Moments later, down came the south tower. I staggered backward, and held on to her to keep my knees from buckling. I scrawled these words on my reporter’s notebook, which I still have: “the building isn’t there it’s gone.”

5/1/06 Beliefnet: "I remember that morning, rushing from my apartment on the Brooklyn waterfront across the Brooklyn Bridge toward the fires in lower Manhattan. Every step of the way I was in denial about what was happening in front of me. Halfway across the bridge, a man with a portable radio shouted to the crowd, "They've hit the Pentagon!" And I thought, "You jerk, quit scaring us with false rumors." On the other side of the bridge, a colleague of mine from the New York Post told me not to go down there, that those buildings were going to fall. I told her don't be silly. Within a minute or so, down came the south tower.

4/17/06, Beliefnet: "I realize in bitter retrospect that, having been a New Yorker on 9/11, and seen the south WTC tower collapse in front of my own eyes, I wanted vengeance."

3/29/06 NRO Crunchy Con blog: I’ve told the story before, so I won’t go into it in detail again, but I will never forget as long as I live the experience of that morning. When I walked out my front door on the Brooklyn waterfront and saw the towers burning, I ran for the Brooklyn Bridge, to get over to the site to cover the story. Within the hour, I stood on the far side of the bridge watching the south tower collapse. Seconds before it came down, a NYPost colleague told me not to go down there, that those things were going to fall. I looked at her with total sincerity and conviction, and said, “Come on, that’s the World Trade Center, they’re not going to fall." Nothing that ever happened to me was as traumatic as what followed”

7/05 Dallas Morning News: Over and over that morning, even as I ran with my reporter's notebook across the Brooklyn Bridge toward the burning towers, I effectively denied what was happening, literally disbelieving my own eyes. When I made it to the Manhattan side of the bridge and was about to go down into the city, I ran into a journalist colleague.
"Don't go down there," she said. "Those things are going to fall."
"They're not going to fall," I told her with utter confidence. "C'mon, that's the World Trade Center."
Seconds later, there was a terrible roar, and down came the South Tower,..."

9/04, National Review Online, the Corner: "POSTCARD FROM THE PAST [Rod Dreher]
A friend forwarded to me today the e-mail I'd sent to some friends that morning three years ago. It's startling to me to read this now. Notice the date and time stamp. I'd just walked in out of the conflagration:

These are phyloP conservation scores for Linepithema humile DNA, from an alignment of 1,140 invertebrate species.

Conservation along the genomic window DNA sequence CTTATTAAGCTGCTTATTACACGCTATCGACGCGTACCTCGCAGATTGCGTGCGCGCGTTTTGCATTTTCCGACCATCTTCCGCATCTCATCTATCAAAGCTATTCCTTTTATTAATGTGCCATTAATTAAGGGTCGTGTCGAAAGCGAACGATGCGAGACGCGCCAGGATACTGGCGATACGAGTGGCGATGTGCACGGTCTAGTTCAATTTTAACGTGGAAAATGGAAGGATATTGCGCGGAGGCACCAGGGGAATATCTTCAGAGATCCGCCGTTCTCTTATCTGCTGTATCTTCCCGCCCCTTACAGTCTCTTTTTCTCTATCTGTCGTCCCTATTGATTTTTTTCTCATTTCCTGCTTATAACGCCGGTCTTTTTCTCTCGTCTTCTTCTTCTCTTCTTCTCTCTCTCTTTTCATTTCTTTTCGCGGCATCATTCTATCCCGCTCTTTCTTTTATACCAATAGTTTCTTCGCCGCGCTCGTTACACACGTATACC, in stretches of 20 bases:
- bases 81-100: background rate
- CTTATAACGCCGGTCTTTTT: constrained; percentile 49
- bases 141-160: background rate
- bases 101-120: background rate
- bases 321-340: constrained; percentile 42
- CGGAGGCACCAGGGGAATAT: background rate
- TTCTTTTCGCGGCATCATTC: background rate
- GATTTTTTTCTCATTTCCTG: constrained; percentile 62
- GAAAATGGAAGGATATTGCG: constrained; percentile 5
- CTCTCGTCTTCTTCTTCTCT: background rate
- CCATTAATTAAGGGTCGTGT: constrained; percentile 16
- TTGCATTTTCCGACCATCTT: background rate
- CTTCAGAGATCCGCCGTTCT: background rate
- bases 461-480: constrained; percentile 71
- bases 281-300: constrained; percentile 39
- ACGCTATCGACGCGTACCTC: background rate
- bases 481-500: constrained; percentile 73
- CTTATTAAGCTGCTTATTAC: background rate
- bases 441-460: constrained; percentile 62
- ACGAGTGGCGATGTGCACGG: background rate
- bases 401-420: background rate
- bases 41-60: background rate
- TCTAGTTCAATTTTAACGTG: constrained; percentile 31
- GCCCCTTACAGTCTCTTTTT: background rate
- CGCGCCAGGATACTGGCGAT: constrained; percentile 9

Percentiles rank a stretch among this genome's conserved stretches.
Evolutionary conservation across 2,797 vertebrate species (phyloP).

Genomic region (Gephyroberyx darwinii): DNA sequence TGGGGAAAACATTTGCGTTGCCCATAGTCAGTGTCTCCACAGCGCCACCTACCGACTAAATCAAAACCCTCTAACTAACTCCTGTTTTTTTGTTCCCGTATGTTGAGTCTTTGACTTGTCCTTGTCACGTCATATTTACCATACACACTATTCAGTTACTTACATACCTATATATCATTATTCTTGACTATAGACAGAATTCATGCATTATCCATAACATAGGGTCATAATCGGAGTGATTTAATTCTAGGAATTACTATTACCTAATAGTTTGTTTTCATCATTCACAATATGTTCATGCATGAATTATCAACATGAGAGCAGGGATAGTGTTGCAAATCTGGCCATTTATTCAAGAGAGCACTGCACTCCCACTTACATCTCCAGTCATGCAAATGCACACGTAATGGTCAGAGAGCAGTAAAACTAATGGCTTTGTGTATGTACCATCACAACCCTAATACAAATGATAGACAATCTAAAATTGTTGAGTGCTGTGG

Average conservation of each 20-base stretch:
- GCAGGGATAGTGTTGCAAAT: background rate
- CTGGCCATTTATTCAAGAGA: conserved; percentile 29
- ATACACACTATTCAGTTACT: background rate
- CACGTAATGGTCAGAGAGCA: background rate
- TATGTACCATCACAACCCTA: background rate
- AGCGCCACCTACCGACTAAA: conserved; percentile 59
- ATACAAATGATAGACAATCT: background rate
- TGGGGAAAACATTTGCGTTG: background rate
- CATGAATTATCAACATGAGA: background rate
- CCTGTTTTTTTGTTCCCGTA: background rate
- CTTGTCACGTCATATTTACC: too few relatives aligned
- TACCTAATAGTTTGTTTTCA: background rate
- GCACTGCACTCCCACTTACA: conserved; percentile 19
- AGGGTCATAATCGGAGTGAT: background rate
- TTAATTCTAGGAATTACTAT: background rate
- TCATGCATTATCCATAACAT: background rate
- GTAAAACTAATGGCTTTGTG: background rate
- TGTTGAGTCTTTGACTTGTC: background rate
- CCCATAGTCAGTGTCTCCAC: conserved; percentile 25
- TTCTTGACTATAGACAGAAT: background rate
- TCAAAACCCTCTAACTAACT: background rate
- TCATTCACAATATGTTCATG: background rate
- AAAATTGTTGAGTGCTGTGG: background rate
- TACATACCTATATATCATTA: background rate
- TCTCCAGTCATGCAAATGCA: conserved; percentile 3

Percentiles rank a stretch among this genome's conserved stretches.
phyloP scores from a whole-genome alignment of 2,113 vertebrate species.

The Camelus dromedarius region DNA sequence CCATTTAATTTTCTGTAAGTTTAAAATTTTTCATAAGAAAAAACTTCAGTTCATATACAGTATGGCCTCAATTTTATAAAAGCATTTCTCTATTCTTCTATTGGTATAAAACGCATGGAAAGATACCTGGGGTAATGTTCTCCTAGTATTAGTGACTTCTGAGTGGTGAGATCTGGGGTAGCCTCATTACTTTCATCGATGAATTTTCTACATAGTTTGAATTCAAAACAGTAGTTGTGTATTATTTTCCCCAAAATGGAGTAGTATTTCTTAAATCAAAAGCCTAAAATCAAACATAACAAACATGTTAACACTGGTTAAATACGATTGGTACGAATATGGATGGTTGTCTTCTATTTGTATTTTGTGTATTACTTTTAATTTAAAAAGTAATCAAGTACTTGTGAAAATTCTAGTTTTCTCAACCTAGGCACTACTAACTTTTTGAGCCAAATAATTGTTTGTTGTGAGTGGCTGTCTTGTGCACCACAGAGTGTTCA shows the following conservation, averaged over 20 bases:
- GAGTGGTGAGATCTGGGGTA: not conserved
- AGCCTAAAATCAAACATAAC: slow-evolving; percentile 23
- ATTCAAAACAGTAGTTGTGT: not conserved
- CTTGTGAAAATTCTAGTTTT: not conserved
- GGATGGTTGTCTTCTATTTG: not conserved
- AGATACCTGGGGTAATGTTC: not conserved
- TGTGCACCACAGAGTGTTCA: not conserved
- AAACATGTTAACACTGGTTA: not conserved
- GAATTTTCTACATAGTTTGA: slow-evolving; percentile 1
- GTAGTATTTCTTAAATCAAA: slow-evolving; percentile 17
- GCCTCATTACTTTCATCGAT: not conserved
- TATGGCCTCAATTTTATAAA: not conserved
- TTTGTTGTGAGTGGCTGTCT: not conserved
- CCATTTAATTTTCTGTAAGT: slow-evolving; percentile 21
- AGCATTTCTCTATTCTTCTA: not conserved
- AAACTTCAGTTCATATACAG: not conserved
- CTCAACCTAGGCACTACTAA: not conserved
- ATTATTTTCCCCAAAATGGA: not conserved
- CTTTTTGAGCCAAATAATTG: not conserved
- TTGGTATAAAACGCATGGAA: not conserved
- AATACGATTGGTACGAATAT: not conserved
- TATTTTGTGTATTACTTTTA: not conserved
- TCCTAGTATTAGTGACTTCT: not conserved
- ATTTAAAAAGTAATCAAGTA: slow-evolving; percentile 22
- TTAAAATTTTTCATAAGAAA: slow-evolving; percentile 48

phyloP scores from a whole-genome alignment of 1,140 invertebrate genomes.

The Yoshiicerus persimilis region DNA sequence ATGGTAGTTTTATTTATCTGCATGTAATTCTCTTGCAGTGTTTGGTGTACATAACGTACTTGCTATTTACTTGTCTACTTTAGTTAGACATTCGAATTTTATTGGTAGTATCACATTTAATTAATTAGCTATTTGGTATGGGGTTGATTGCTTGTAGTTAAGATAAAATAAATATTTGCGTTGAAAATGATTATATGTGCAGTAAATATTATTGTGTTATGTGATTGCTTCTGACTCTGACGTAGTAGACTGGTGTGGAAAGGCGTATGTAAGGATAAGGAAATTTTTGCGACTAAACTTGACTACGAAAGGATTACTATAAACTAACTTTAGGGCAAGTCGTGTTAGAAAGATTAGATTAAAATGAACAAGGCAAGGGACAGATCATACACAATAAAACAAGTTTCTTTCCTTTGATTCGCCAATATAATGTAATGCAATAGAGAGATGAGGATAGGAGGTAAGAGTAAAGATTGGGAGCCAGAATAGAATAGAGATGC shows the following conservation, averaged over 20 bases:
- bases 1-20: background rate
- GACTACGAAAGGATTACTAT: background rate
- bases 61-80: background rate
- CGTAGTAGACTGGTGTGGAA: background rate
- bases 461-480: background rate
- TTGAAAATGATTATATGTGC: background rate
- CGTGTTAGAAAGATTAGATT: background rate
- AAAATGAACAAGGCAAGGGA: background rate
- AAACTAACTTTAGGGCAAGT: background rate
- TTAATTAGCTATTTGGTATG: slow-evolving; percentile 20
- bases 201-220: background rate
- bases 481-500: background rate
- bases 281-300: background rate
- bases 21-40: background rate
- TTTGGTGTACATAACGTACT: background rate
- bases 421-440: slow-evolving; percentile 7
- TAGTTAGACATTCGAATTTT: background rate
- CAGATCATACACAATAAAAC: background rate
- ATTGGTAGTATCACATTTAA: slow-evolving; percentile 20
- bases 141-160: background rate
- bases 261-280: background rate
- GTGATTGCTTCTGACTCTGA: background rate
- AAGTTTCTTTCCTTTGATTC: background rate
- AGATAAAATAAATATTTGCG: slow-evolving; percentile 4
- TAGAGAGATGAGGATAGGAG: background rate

Subject: Unbelievable
Date: Tuesday, September 11, 2001 10:09 AM
I'm not going to tie up the phone lines long, but I wanted to tell you that we're okay. My dad phoned this morning to say, "The World Trade Center is on fire. Go look out your front door." You can see them clearly across the harbor from our front door. "Oh my God! Julie come see!" I said. I ran down to grab my reporter's bag, knowing I'd have to go over to the fire. At that point, we didn't know what caused the fire. Then, while downstairs, I heard a tremendous explosion and screams.
I ran out to the street. "A plane just hit the second tower!" a man screamed.
I knew the subways would be out, so I decided to walk across the Brooklyn Bridge to get to the scene....I made it to the last pillar of the Brooklyn Bridge before going into downtown. I ran into a colleague of mine. She said, "We better not go over there. Those towers are going to blow up.
One minute later, the south tower fell in on itself. I nearly fainted. It ... well, I can't describe it now. I'm too shaken. Everybody on the bridge screamed. Some collapsed in tears. A woman started to vomit. My knees went weak, and a huge plume of soot and smoke barrelled toward us. I decided to turn around and go home."

National Review 3/03: "And there was one of the towers, billowing smoke and paper, which was being carried by the wind right over our house in Brooklyn. While I was downstairs gathering my notepad so I could run across the bridge to cover the fire, I heard the explosion of the second plane hitting. It shook our building. I opened the door, saw the second tower burning, kissed Julie goodbye, and told her, "I'm going to get as close as I can. ...There was an exodus of workers crossing the bridge out of Manhattan. I stopped to talk to some of them. They were gasping and sobbing, talking about having seen people jumping to their deaths from the upper floors. I have never seen that kind of trauma in anyone. They were very nearly in shock. I am fortunate that I stopped to talk to them, because I had plenty of time to have made it to the south tower. As it was, I was standing on the bridge watching the fire, about to begin my descent into Manhattan, when the south tower collapsed. My knees nearly buckled. I was sure I had just seen tens of thousands of people die. I turned back toward home, because there was no getting into Manhattan now."